Home / Articles / Commentary / Letters to the Editor / Letters to the Editor
Print this Article
Wednesday, Aug. 9, 2006 04:54 am

Letters to the Editor

In and around Springfield

Ed Gutierrez-Perry, Virginia Bayless, and Peggy Sower Knoepfle were among recent participants at a downtown vigil at the federal building in downtown Springfield. This fall, most Springfield voters get the opportunity to vote on a nonbinding resolution ca
Photo by Eugene Knox
We welcome letters, but please include your full name, address, and daytime telephone number. We edit all letters for libel, length, and clarity. Send letters to Letters, Illinois Times, P.O. Box 5256, Springfield, IL 62705; fax 217-753-3958; e-mail editor@illinoistimes.com.

There have been many types of stories in Illinois Times over the past 31 years — the good, the bad, the ugly (and even some boring). However, Stan Cox’s piece on air conditioning was the most asinine, one-sided story I can remember [“Hot flash,” Aug. 3].

Are we Americans ravenous energy hogs? Yes. Could we reduce the amount of energy consumed? Yes. Could we use more energy-efficient devices for the remaining consumption? Yes.

However, a balanced story would have at least acknowledged the number of situations where air conditioning is vital. Mr. Cox, is air conditioning in a hospital, hospice, or nursing home “comfort” or “process”? How about home air conditioning for people with heart troubles? How about automobile air conditioning for those who must drive long distances from the pharmacy to home with insulin in their vehicle? What advice does Mr. Cox have for people who suffer from allergies and/or asthma and are advised by medical professionals to stay inside in air conditioning? These would all seem to be public health issues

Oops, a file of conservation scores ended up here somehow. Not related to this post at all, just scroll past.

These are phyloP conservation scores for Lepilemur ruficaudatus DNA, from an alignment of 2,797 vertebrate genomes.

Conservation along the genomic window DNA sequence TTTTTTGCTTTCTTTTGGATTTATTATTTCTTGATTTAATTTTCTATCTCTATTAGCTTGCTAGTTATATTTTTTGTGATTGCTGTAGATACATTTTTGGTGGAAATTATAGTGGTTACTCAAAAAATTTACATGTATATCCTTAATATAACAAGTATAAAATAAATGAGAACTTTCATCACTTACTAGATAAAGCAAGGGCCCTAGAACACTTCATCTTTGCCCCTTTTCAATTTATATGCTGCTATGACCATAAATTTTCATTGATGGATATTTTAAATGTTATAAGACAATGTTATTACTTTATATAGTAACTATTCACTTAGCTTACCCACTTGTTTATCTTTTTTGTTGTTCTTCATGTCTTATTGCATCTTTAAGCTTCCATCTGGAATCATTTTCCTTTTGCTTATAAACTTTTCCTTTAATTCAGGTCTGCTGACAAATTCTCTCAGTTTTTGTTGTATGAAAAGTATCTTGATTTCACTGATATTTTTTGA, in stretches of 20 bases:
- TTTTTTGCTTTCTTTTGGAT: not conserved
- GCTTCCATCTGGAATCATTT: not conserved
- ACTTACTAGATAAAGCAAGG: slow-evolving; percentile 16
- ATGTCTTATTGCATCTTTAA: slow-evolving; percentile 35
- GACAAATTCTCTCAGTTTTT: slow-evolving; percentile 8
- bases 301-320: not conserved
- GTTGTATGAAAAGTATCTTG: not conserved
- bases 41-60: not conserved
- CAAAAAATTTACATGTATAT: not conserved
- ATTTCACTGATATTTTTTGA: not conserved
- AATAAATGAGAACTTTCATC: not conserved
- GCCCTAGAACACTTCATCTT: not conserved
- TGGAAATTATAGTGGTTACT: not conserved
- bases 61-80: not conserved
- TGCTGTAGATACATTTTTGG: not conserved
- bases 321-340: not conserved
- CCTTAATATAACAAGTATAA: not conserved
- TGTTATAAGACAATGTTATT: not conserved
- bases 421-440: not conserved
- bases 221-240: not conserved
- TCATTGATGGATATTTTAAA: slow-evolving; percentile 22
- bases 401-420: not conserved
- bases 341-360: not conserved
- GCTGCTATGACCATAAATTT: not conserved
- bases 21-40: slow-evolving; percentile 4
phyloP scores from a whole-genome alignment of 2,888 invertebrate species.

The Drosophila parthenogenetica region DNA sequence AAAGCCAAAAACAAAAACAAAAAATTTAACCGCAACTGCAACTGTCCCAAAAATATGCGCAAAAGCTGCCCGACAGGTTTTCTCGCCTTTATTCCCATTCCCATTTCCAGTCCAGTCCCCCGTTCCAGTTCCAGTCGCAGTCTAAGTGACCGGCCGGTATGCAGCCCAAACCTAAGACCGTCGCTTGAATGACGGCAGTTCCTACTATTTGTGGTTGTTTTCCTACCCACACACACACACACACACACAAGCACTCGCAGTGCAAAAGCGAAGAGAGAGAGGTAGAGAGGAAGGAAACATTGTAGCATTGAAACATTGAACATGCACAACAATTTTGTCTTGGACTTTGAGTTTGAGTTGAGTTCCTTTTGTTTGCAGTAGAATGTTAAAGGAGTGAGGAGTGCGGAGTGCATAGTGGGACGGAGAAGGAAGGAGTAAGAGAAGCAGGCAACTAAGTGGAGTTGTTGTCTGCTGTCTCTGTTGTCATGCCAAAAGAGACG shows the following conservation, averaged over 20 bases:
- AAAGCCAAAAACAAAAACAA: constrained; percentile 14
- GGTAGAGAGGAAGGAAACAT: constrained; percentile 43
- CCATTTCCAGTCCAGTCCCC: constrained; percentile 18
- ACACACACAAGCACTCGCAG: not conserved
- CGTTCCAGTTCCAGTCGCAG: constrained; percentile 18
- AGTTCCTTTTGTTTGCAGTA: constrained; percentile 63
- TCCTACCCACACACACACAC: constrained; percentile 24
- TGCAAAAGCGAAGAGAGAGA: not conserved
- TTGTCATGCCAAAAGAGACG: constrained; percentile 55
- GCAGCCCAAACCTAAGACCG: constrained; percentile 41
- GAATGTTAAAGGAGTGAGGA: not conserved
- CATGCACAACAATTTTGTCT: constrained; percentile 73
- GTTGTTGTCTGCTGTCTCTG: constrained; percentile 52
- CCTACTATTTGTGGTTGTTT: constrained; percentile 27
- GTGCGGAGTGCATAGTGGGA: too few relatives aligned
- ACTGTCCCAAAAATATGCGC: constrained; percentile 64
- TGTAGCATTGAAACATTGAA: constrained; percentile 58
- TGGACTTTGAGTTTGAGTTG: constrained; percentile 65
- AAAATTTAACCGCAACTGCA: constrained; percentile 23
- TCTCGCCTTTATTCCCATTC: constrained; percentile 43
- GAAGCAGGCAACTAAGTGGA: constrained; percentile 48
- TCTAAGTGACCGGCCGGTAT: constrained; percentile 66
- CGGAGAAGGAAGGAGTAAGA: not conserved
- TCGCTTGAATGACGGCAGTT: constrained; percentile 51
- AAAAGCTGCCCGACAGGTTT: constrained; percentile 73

Or is Mr. Cox’s idea for those who need air conditioning to move to northern Canada or the northern Rocky Mountains? Environmental issues are serious, and require extensive, wide-ranging discussions. Attacking air conditioning without an acknowledgment that many people face serious health concerns, including the possibility of an easily preventable death, does not advance serious discussion on this matter.
John Krein

I would like to address some of the issues raised by Jeff Davis in his Aug. 3 letter to the editor. If I can understand his rants, I think he has issues with regard to the amount of money the U.S. government allocates to defense spending relative to funding education. I am happy that he gets some sort of thrill from seeing expensive military hardware in use. I would like to point out the relative costs for his vicarious bloodlust. The U.S. ranks No. 1 in total defense spending — in fact more than the rest of the world combined by a factor of two. The U.S. also ranks No. 1 in total number of prisoners incarcerated. We do falter a bit in per capita defense spending — coming in at No. 3 (behind Israel and Singapore). Then, according to Mr. Davis’s views we also kick butt in education. The U.S. ranks No. 51 in spending per student in secondary schools, No. 39 in spending for education as a percentage of GDP, and No. 38 in education spending as a percentage of total government spending. All statistics are taken from nationmaster.com and wikipedia.com.